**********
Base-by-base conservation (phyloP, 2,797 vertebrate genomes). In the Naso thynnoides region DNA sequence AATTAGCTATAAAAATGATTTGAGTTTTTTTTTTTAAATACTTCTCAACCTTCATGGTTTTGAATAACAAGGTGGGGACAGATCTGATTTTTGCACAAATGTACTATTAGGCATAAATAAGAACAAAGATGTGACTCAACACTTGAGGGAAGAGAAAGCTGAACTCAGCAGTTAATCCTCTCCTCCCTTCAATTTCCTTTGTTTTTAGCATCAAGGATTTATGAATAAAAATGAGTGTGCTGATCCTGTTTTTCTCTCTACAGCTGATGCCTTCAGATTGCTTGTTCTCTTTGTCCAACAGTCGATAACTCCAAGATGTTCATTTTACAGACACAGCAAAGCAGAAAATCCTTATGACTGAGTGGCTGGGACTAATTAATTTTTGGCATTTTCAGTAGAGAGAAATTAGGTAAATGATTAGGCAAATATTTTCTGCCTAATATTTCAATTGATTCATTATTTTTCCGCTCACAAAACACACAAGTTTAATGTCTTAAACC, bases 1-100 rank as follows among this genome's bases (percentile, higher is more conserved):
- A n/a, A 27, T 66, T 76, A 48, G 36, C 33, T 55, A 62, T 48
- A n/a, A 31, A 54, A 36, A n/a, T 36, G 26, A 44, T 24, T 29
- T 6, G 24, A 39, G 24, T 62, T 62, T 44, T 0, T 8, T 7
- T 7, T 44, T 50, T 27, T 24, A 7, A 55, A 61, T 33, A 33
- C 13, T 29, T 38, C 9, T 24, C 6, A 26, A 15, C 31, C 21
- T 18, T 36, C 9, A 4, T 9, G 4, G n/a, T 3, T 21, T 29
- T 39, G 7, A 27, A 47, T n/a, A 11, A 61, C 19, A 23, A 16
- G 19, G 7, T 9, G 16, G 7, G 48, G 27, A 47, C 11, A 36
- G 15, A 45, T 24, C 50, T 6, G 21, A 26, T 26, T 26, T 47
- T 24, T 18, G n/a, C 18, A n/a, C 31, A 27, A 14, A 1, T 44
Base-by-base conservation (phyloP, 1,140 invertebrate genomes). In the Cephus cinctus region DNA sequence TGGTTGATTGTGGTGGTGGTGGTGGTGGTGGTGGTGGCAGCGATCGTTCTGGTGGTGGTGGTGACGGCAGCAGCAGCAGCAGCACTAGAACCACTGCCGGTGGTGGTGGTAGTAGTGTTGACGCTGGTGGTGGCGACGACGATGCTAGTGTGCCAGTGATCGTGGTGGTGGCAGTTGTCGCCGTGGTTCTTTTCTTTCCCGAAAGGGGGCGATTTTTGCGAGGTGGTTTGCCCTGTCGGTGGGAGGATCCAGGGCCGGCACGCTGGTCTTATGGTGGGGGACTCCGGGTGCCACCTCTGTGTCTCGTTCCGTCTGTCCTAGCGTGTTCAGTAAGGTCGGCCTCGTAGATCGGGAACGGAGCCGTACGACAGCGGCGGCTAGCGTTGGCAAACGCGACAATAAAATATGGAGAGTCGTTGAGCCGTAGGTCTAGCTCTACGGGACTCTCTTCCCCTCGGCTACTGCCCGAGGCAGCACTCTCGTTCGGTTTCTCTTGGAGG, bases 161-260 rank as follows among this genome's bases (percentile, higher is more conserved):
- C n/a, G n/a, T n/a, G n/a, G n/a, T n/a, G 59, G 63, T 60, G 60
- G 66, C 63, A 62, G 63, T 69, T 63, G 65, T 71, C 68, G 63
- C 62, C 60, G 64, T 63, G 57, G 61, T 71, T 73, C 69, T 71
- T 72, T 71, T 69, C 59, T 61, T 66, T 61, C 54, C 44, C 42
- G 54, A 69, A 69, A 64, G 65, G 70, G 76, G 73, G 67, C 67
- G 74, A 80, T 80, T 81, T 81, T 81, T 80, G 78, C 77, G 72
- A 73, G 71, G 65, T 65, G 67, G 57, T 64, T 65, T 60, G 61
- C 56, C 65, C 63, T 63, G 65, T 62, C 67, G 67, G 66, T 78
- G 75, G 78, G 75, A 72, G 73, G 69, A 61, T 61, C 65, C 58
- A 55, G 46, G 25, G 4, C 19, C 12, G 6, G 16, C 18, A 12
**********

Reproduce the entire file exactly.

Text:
Base-by-base conservation (phyloP, 2,797 vertebrate genomes). In the Naso thynnoides region DNA sequence AATTAGCTATAAAAATGATTTGAGTTTTTTTTTTTAAATACTTCTCAACCTTCATGGTTTTGAATAACAAGGTGGGGACAGATCTGATTTTTGCACAAATGTACTATTAGGCATAAATAAGAACAAAGATGTGACTCAACACTTGAGGGAAGAGAAAGCTGAACTCAGCAGTTAATCCTCTCCTCCCTTCAATTTCCTTTGTTTTTAGCATCAAGGATTTATGAATAAAAATGAGTGTGCTGATCCTGTTTTTCTCTCTACAGCTGATGCCTTCAGATTGCTTGTTCTCTTTGTCCAACAGTCGATAACTCCAAGATGTTCATTTTACAGACACAGCAAAGCAGAAAATCCTTATGACTGAGTGGCTGGGACTAATTAATTTTTGGCATTTTCAGTAGAGAGAAATTAGGTAAATGATTAGGCAAATATTTTCTGCCTAATATTTCAATTGATTCATTATTTTTCCGCTCACAAAACACACAAGTTTAATGTCTTAAACC, bases 1-100 rank as follows among this genome's bases (percentile, higher is more conserved):
- A n/a, A 27, T 66, T 76, A 48, G 36, C 33, T 55, A 62, T 48
- A n/a, A 31, A 54, A 36, A n/a, T 36, G 26, A 44, T 24, T 29
- T 6, G 24, A 39, G 24, T 62, T 62, T 44, T 0, T 8, T 7
- T 7, T 44, T 50, T 27, T 24, A 7, A 55, A 61, T 33, A 33
- C 13, T 29, T 38, C 9, T 24, C 6, A 26, A 15, C 31, C 21
- T 18, T 36, C 9, A 4, T 9, G 4, G n/a, T 3, T 21, T 29
- T 39, G 7, A 27, A 47, T n/a, A 11, A 61, C 19, A 23, A 16
- G 19, G 7, T 9, G 16, G 7, G 48, G 27, A 47, C 11, A 36
- G 15, A 45, T 24, C 50, T 6, G 21, A 26, T 26, T 26, T 47
- T 24, T 18, G n/a, C 18, A n/a, C 31, A 27, A 14, A 1, T 44
Base-by-base conservation (phyloP, 1,140 invertebrate genomes). In the Cephus cinctus region DNA sequence TGGTTGATTGTGGTGGTGGTGGTGGTGGTGGTGGTGGCAGCGATCGTTCTGGTGGTGGTGGTGACGGCAGCAGCAGCAGCAGCACTAGAACCACTGCCGGTGGTGGTGGTAGTAGTGTTGACGCTGGTGGTGGCGACGACGATGCTAGTGTGCCAGTGATCGTGGTGGTGGCAGTTGTCGCCGTGGTTCTTTTCTTTCCCGAAAGGGGGCGATTTTTGCGAGGTGGTTTGCCCTGTCGGTGGGAGGATCCAGGGCCGGCACGCTGGTCTTATGGTGGGGGACTCCGGGTGCCACCTCTGTGTCTCGTTCCGTCTGTCCTAGCGTGTTCAGTAAGGTCGGCCTCGTAGATCGGGAACGGAGCCGTACGACAGCGGCGGCTAGCGTTGGCAAACGCGACAATAAAATATGGAGAGTCGTTGAGCCGTAGGTCTAGCTCTACGGGACTCTCTTCCCCTCGGCTACTGCCCGAGGCAGCACTCTCGTTCGGTTTCTCTTGGAGG, bases 161-260 rank as follows among this genome's bases (percentile, higher is more conserved):
- C n/a, G n/a, T n/a, G n/a, G n/a, T n/a, G 59, G 63, T 60, G 60
- G 66, C 63, A 62, G 63, T 69, T 63, G 65, T 71, C 68, G 63
- C 62, C 60, G 64, T 63, G 57, G 61, T 71, T 73, C 69, T 71
- T 72, T 71, T 69, C 59, T 61, T 66, T 61, C 54, C 44, C 42
- G 54, A 69, A 69, A 64, G 65, G 70, G 76, G 73, G 67, C 67
- G 74, A 80, T 80, T 81, T 81, T 81, T 80, G 78, C 77, G 72
- A 73, G 71, G 65, T 65, G 67, G 57, T 64, T 65, T 60, G 61
- C 56, C 65, C 63, T 63, G 65, T 62, C 67, G 67, G 66, T 78
- G 75, G 78, G 75, A 72, G 73, G 69, A 61, T 61, C 65, C 58
- A 55, G 46, G 25, G 4, C 19, C 12, G 6, G 16, C 18, A 12